Analytics Vidhya
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Analytics Vidhya

Natural Language Processing To Predict Success of Kickstarter Campaigns (92% Precision)

TL;DR This project aims to predict a high Precision rate for Kickstarter campaigns that are likely to succeed. A precision rate of 92% was achieved if only campaigns with higher than 90% probability of succeeding were considered.

Brief Overview of Kickstarter

Source: ICO Partners

Kickstarter is a global crowdfuning site that gives entreupreuners the platform to raise funds for their projects from the public. In return, investors might be given interest in the entreupreuner’s business, free products or other financial rewards. Hence, Kickstarter serves both budding entreupreuners as well as investors. The catch is that there is a 5% platform fee charged by Kickstarter for every project and there is a strict no-refund policy for failed projects.

Business Problem

Source: SLR Lounge

The potential to lose one’s capital through a failed investment certainly presents high risks for investors. For example, Yogsadventure, a game from a popular YouTuber, raised $567,000 before it was cancelled!

Additionally, there are a few other traits of such Kickstarter products which present high risks. Firstly, products are often new and novel and have not been tested in a mature market. This makes assessing whether the product will succeed that much harder.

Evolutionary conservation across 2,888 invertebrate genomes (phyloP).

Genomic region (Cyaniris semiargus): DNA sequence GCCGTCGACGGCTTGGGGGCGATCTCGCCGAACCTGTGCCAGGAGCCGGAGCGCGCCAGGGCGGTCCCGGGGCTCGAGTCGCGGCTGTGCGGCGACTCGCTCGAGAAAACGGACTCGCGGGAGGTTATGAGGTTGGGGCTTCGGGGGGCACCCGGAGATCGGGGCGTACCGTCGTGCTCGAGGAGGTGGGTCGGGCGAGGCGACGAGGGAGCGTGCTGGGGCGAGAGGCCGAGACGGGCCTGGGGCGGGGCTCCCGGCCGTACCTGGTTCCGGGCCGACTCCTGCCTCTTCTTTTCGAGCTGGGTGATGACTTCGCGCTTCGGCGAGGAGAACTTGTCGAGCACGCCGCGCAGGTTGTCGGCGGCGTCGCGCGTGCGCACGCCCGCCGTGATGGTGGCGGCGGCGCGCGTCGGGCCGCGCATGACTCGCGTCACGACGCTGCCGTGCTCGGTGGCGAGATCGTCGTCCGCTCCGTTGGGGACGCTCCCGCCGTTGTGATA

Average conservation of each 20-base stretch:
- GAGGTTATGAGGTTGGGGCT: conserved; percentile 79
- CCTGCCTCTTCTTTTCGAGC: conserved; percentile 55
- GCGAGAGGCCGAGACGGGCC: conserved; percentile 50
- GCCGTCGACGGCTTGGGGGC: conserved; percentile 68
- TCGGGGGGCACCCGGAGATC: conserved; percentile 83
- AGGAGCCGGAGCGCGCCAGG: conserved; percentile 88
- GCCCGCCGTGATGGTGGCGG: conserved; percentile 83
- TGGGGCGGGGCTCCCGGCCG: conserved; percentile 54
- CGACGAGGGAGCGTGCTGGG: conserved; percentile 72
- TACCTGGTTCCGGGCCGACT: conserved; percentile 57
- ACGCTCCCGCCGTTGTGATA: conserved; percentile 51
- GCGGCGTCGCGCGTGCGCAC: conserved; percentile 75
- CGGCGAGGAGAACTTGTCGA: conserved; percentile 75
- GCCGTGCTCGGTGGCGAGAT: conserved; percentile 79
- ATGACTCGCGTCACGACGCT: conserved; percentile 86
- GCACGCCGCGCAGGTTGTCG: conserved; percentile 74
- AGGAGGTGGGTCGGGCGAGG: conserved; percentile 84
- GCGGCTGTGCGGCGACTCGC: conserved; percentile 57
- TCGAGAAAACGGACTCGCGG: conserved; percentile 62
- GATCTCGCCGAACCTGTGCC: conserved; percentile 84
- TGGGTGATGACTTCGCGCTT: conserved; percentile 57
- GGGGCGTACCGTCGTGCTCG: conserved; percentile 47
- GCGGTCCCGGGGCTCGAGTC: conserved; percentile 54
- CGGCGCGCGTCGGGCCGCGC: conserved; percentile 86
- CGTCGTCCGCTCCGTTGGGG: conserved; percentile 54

Secondly, these entreupreuners may be inexperienced and lack the skills neccessary to create and launch the products. Also, these start-ups are often small, and may lack financial backing and manpower.

Lastly, there may be a lack of information and track record for such products. Hence, investors here seems to take on a job of a Venture Capitalist.

Plan of Attack

Source: 123RF.com

For this project, I assume the role of a potential conservative investor of Kickstarter products, only investing in campaigns that have a high likelihood of success. I am also using the dataset on historical successes and failures of Kickstarter campaigns from 2017, which you can access here.

This dataset contains 215,000 descriptions and whether the campaigns had succeeded or not, with 50% of them succeeding and vice-versa.

As an investor, I would only care about investing in the projects which have the highest probability of success. Moreover, given the large number of projects on Kickstarter, there would be more than enough campaigns with a high probability of success for an investor to choose from!

Hence, I argue that the more important evaluation metric to look at would be the precision of the model. That is, out of the projects that the model predicted would be successes, how many turned out to be actual successes.

Part 1: Data Preprocessing

First, we read the dataset into Python, and remove any missing values. Compared to other datasets, we can’t impute missing values here, since each product is distinct, and there is only one feature used for prediction here.

Second, we also provide the label “1”, if a campaign is successful, and “0” if it’s not successful. But before we do that we can also return all the unique values from the column “state” to check that only the words “successful” and “failed” were used as labels.